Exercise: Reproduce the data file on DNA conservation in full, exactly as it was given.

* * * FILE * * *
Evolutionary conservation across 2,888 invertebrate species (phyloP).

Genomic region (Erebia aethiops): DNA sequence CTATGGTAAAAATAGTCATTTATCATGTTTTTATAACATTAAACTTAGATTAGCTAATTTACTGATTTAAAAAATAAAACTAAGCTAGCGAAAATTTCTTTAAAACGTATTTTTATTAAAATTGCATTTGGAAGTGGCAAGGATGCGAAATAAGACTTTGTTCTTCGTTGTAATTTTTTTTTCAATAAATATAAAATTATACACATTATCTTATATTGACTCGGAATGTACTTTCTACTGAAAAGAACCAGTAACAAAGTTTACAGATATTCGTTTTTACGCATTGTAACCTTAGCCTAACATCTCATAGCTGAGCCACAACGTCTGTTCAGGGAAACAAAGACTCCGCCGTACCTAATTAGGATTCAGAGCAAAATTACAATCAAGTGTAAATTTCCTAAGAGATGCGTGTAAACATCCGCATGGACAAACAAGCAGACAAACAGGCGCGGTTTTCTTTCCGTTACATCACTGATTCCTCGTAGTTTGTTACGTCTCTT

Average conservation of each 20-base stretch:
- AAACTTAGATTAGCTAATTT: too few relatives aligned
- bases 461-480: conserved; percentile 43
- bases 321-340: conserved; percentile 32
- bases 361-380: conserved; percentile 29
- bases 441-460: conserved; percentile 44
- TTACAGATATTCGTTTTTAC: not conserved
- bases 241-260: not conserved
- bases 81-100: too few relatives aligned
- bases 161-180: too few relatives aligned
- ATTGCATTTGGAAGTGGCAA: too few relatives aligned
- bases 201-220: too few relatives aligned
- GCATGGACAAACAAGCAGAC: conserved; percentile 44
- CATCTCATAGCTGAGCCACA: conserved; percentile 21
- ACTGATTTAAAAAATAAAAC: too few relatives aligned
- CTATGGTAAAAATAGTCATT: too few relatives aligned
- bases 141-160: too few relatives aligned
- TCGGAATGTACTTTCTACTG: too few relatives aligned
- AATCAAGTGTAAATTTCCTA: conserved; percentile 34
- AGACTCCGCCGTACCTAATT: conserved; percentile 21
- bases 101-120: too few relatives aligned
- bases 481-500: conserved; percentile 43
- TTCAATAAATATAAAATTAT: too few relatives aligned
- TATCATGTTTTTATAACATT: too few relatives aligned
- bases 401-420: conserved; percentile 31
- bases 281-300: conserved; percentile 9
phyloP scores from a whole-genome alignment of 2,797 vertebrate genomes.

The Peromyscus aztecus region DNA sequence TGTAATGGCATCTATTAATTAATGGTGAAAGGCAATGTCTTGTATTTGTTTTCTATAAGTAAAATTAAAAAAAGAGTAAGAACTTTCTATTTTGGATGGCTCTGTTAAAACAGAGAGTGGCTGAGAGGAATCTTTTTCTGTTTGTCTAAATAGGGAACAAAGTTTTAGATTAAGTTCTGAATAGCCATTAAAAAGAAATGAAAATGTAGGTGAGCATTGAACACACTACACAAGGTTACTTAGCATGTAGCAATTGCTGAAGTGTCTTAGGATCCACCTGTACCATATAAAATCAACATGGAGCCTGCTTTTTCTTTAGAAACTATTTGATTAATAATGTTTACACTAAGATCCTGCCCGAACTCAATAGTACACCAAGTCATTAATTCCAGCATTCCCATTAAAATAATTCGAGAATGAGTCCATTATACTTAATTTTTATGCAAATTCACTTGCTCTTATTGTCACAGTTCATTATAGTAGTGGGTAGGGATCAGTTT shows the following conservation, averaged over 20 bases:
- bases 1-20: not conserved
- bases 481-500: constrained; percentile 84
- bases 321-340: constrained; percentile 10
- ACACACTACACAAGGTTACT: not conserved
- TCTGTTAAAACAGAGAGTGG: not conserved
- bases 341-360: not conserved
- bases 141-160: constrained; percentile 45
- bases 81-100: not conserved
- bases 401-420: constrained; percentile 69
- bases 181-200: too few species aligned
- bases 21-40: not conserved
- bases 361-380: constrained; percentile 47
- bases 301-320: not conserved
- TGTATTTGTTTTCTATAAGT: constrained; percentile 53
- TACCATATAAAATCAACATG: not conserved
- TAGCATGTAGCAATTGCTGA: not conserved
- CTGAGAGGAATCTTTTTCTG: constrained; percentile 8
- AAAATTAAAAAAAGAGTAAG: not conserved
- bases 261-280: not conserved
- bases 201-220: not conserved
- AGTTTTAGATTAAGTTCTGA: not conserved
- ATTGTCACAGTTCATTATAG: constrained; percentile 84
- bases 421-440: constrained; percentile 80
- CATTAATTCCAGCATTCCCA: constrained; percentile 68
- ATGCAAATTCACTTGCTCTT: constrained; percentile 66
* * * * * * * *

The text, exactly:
Evolutionary conservation across 2,888 invertebrate species (phyloP).

Genomic region (Erebia aethiops): DNA sequence CTATGGTAAAAATAGTCATTTATCATGTTTTTATAACATTAAACTTAGATTAGCTAATTTACTGATTTAAAAAATAAAACTAAGCTAGCGAAAATTTCTTTAAAACGTATTTTTATTAAAATTGCATTTGGAAGTGGCAAGGATGCGAAATAAGACTTTGTTCTTCGTTGTAATTTTTTTTTCAATAAATATAAAATTATACACATTATCTTATATTGACTCGGAATGTACTTTCTACTGAAAAGAACCAGTAACAAAGTTTACAGATATTCGTTTTTACGCATTGTAACCTTAGCCTAACATCTCATAGCTGAGCCACAACGTCTGTTCAGGGAAACAAAGACTCCGCCGTACCTAATTAGGATTCAGAGCAAAATTACAATCAAGTGTAAATTTCCTAAGAGATGCGTGTAAACATCCGCATGGACAAACAAGCAGACAAACAGGCGCGGTTTTCTTTCCGTTACATCACTGATTCCTCGTAGTTTGTTACGTCTCTT

Average conservation of each 20-base stretch:
- AAACTTAGATTAGCTAATTT: too few relatives aligned
- bases 461-480: conserved; percentile 43
- bases 321-340: conserved; percentile 32
- bases 361-380: conserved; percentile 29
- bases 441-460: conserved; percentile 44
- TTACAGATATTCGTTTTTAC: not conserved
- bases 241-260: not conserved
- bases 81-100: too few relatives aligned
- bases 161-180: too few relatives aligned
- ATTGCATTTGGAAGTGGCAA: too few relatives aligned
- bases 201-220: too few relatives aligned
- GCATGGACAAACAAGCAGAC: conserved; percentile 44
- CATCTCATAGCTGAGCCACA: conserved; percentile 21
- ACTGATTTAAAAAATAAAAC: too few relatives aligned
- CTATGGTAAAAATAGTCATT: too few relatives aligned
- bases 141-160: too few relatives aligned
- TCGGAATGTACTTTCTACTG: too few relatives aligned
- AATCAAGTGTAAATTTCCTA: conserved; percentile 34
- AGACTCCGCCGTACCTAATT: conserved; percentile 21
- bases 101-120: too few relatives aligned
- bases 481-500: conserved; percentile 43
- TTCAATAAATATAAAATTAT: too few relatives aligned
- TATCATGTTTTTATAACATT: too few relatives aligned
- bases 401-420: conserved; percentile 31
- bases 281-300: conserved; percentile 9
phyloP scores from a whole-genome alignment of 2,797 vertebrate genomes.

The Peromyscus aztecus region DNA sequence TGTAATGGCATCTATTAATTAATGGTGAAAGGCAATGTCTTGTATTTGTTTTCTATAAGTAAAATTAAAAAAAGAGTAAGAACTTTCTATTTTGGATGGCTCTGTTAAAACAGAGAGTGGCTGAGAGGAATCTTTTTCTGTTTGTCTAAATAGGGAACAAAGTTTTAGATTAAGTTCTGAATAGCCATTAAAAAGAAATGAAAATGTAGGTGAGCATTGAACACACTACACAAGGTTACTTAGCATGTAGCAATTGCTGAAGTGTCTTAGGATCCACCTGTACCATATAAAATCAACATGGAGCCTGCTTTTTCTTTAGAAACTATTTGATTAATAATGTTTACACTAAGATCCTGCCCGAACTCAATAGTACACCAAGTCATTAATTCCAGCATTCCCATTAAAATAATTCGAGAATGAGTCCATTATACTTAATTTTTATGCAAATTCACTTGCTCTTATTGTCACAGTTCATTATAGTAGTGGGTAGGGATCAGTTT shows the following conservation, averaged over 20 bases:
- bases 1-20: not conserved
- bases 481-500: constrained; percentile 84
- bases 321-340: constrained; percentile 10
- ACACACTACACAAGGTTACT: not conserved
- TCTGTTAAAACAGAGAGTGG: not conserved
- bases 341-360: not conserved
- bases 141-160: constrained; percentile 45
- bases 81-100: not conserved
- bases 401-420: constrained; percentile 69
- bases 181-200: too few species aligned
- bases 21-40: not conserved
- bases 361-380: constrained; percentile 47
- bases 301-320: not conserved
- TGTATTTGTTTTCTATAAGT: constrained; percentile 53
- TACCATATAAAATCAACATG: not conserved
- TAGCATGTAGCAATTGCTGA: not conserved
- CTGAGAGGAATCTTTTTCTG: constrained; percentile 8
- AAAATTAAAAAAAGAGTAAG: not conserved
- bases 261-280: not conserved
- bases 201-220: not conserved
- AGTTTTAGATTAAGTTCTGA: not conserved
- ATTGTCACAGTTCATTATAG: constrained; percentile 84
- bases 421-440: constrained; percentile 80
- CATTAATTCCAGCATTCCCA: constrained; percentile 68
- ATGCAAATTCACTTGCTCTT: constrained; percentile 66